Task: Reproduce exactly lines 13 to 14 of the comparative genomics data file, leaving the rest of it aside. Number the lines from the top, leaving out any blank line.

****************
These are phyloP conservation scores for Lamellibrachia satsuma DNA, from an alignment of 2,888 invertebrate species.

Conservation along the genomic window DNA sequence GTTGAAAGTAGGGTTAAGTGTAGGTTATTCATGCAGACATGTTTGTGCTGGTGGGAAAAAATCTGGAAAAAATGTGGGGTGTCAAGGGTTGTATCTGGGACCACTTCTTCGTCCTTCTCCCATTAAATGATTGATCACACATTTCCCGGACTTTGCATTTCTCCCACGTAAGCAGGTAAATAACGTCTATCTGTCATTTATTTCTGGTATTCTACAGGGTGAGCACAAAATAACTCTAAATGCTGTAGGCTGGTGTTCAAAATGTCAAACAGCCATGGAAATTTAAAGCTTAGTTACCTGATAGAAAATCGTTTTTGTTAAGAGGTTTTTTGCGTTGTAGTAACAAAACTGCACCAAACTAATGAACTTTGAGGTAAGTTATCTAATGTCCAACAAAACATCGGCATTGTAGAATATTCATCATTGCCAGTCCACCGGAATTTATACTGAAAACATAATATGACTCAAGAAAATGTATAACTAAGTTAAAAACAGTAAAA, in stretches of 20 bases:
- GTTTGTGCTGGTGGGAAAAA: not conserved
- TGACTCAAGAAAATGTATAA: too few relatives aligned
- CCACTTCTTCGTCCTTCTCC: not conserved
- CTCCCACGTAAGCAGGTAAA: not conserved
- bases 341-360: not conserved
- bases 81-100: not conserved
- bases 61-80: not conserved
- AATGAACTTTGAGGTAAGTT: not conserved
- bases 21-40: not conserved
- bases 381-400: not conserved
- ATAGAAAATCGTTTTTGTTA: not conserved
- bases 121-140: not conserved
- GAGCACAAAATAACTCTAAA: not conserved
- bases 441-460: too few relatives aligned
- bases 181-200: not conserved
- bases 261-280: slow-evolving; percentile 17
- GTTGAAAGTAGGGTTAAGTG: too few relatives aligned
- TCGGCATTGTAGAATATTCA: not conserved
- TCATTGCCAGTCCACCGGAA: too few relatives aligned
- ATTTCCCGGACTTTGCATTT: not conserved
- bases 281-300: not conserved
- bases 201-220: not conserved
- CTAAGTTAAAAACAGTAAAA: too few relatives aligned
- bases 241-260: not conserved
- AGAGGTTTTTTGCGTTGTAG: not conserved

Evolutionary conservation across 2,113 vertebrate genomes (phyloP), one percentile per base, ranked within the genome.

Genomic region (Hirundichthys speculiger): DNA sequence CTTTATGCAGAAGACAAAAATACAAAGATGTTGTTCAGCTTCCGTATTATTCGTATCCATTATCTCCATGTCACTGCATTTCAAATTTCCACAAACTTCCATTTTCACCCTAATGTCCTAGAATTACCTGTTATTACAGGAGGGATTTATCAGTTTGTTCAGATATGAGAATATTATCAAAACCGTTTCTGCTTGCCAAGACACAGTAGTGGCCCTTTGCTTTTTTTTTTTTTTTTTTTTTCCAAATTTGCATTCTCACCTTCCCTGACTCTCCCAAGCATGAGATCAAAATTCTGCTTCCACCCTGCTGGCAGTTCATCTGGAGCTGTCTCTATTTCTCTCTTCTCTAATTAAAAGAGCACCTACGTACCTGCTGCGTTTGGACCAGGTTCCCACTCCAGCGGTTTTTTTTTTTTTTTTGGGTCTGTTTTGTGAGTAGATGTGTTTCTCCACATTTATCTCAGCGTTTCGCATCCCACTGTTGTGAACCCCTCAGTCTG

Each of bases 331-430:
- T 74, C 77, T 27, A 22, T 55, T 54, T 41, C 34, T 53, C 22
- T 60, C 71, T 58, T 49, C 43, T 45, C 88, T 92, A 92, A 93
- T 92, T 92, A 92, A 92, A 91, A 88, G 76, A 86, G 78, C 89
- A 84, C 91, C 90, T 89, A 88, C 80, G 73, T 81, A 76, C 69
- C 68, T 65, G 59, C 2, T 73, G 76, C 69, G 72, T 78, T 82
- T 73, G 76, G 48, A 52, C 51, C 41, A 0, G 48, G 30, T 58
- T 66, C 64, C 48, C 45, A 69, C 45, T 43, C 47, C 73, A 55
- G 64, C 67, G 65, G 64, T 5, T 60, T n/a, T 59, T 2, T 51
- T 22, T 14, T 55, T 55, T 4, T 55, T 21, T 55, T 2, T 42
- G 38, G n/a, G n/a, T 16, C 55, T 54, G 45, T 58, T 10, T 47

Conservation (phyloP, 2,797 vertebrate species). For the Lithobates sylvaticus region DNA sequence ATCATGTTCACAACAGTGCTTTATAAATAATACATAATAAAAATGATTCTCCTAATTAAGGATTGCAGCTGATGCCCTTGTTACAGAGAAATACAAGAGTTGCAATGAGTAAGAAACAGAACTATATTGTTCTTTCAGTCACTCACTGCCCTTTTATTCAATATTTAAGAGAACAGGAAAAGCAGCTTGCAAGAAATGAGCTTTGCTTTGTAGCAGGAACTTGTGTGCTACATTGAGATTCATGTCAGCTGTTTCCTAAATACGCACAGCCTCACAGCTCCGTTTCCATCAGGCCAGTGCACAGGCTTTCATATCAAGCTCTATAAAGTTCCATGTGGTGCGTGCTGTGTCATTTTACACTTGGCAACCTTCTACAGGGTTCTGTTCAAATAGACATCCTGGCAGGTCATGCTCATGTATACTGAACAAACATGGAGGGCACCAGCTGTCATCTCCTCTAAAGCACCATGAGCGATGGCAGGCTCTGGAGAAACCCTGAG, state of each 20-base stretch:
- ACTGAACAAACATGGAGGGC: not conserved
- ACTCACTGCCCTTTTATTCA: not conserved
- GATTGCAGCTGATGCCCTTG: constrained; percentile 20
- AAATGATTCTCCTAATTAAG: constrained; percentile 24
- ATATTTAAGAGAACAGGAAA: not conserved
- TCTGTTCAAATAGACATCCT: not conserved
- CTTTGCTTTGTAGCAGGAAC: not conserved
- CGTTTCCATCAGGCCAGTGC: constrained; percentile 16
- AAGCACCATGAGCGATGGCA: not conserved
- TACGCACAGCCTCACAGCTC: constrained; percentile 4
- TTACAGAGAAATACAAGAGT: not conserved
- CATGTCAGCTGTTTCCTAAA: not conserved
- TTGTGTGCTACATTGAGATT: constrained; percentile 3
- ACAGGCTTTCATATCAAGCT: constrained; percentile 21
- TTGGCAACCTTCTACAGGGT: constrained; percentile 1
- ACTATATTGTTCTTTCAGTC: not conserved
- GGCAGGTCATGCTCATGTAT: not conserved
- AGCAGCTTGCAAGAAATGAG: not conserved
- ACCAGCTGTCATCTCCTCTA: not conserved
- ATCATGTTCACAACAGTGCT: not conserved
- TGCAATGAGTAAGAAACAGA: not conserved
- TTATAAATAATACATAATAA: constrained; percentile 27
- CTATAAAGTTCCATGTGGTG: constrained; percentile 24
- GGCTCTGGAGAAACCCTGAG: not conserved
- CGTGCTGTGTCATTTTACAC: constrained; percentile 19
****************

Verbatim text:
- ATAGAAAATCGTTTTTGTTA: not conserved
- bases 121-140: not conserved